In a new viewpoint article in the Journal of the American Medical Association (JAMA) Pediatrics, two researchers from the University of Pennsylvania School of Nursing (Penn Nursing) explore the history behind, and implications of, the conflation of race and genetics using examples from the pediatric literature. They provide insight into why it’s a fallacy and what scientists and clinicians can do to move past the use of race as a tool for classification in laboratory and clinical research.
“We need to admit that race is a social construct and conduct research accordingly. Continuing education is urgently needed for scientists and clinicians about the differences between genetics and race,” says Rebecca Clark, PhD, MSN, RN, CNM, WHNP-BC, Assistant Professor of Nursing at Penn Nursing’s Center for Health Outcomes and Policy Research (CHOPR) and one of the authors of the article.
In the article, the authors discuss two studies which examined racial differences in the development and treatment of neonatal abstinence syndrome (NAS), sometimes more specifically called neonatal opioid withdrawal syndrome (NOWS), among Black and White newborns. The studies reported racial differences in treatment and interpreted this as reflecting genetic differences between the study participants, instead of interpreting their findings as an example of racism appearing in the form of inequitable treatment according to race.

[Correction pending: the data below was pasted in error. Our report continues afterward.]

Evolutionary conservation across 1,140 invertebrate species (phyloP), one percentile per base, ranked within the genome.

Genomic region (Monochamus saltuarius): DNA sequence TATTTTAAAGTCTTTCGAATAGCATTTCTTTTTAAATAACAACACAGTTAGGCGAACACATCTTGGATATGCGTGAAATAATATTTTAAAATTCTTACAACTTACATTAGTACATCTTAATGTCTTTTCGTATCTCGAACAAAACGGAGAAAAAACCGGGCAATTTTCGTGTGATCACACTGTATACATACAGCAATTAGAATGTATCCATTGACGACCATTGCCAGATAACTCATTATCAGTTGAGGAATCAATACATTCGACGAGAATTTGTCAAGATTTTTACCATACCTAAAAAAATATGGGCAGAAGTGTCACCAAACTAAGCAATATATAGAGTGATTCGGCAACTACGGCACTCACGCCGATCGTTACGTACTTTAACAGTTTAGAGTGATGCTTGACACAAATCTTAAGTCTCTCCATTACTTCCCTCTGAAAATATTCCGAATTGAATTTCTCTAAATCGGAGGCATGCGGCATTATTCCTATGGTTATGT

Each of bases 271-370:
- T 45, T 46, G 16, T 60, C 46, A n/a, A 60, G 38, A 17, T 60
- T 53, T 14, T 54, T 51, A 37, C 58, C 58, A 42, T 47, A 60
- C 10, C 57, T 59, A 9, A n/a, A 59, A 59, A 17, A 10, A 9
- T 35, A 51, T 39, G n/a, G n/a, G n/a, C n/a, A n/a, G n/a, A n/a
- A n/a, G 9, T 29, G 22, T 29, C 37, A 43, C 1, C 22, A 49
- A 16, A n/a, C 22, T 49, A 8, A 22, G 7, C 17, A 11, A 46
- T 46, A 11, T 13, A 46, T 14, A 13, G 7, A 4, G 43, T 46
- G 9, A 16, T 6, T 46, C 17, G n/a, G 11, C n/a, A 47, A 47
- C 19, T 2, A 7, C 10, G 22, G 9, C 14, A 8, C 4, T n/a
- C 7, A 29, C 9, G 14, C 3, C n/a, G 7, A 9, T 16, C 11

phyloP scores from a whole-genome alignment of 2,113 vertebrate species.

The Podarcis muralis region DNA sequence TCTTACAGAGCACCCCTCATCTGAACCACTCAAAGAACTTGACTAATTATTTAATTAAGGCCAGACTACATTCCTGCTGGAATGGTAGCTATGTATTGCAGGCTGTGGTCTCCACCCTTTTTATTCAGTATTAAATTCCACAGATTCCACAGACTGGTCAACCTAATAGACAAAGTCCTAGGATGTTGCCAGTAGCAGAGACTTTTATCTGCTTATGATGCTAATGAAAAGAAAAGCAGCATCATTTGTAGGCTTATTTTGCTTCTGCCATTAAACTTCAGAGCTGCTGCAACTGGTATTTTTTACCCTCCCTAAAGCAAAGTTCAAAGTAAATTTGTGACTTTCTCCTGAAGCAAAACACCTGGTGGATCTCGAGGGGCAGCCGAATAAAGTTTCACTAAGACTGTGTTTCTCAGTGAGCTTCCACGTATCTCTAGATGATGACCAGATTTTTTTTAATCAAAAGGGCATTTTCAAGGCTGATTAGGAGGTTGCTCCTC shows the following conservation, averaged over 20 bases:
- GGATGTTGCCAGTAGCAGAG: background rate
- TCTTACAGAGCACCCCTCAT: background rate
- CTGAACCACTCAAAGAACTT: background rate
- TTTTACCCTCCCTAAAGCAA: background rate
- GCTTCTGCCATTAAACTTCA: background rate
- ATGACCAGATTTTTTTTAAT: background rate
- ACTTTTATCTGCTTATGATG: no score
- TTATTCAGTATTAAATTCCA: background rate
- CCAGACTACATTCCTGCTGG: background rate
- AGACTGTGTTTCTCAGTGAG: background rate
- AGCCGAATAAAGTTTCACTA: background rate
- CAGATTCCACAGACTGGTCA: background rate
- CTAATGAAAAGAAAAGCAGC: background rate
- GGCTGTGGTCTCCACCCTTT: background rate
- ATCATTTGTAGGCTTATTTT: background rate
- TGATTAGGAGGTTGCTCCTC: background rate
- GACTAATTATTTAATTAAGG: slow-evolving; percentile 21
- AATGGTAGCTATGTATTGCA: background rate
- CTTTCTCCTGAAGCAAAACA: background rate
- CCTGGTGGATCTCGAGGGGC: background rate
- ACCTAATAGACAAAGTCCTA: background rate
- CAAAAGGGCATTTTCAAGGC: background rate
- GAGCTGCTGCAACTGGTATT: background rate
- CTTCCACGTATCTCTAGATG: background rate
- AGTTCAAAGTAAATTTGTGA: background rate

“When biology and race are conflated in the context of NAS, misdiagnoses and underdiagnoses result. Such conflation also serves as a continued reinforcement of racist beliefs and systems,” says Rachel French, PhD, RN, a National Clinician Scholar at Penn Nursing’s CHOPR and coauthor of the article. The article “Conflating Race and Genetics Among Newborns with Neonatal Abstinence Syndrome” is available online.
About the University of Pennsylvania School of Nursing
The University of Pennsylvania School of Nursing is one of the world’s leading schools of nursing. For the sixth year in a row, it is ranked the #1 nursing school in the world by QS University. In a first for any undergraduate Bachelor of Science in Nursing (BSN) program in the country, our BSN program is ranked # 1 in the 2022 U.S. News & World Report’s Best Colleges rankings. Penn Nursing is also consistently ranked highly in the U.S. News & World Report annual list of best graduate schools and is ranked as one of the top schools of nursing in funding from the National Institutes of Health. Penn Nursing prepares nurse scientists and nurse leaders to meet the health needs of a global society through innovation in research, education, and practice. Follow Penn Nursing on: Facebook, Twitter, LinkedIn, & Instagram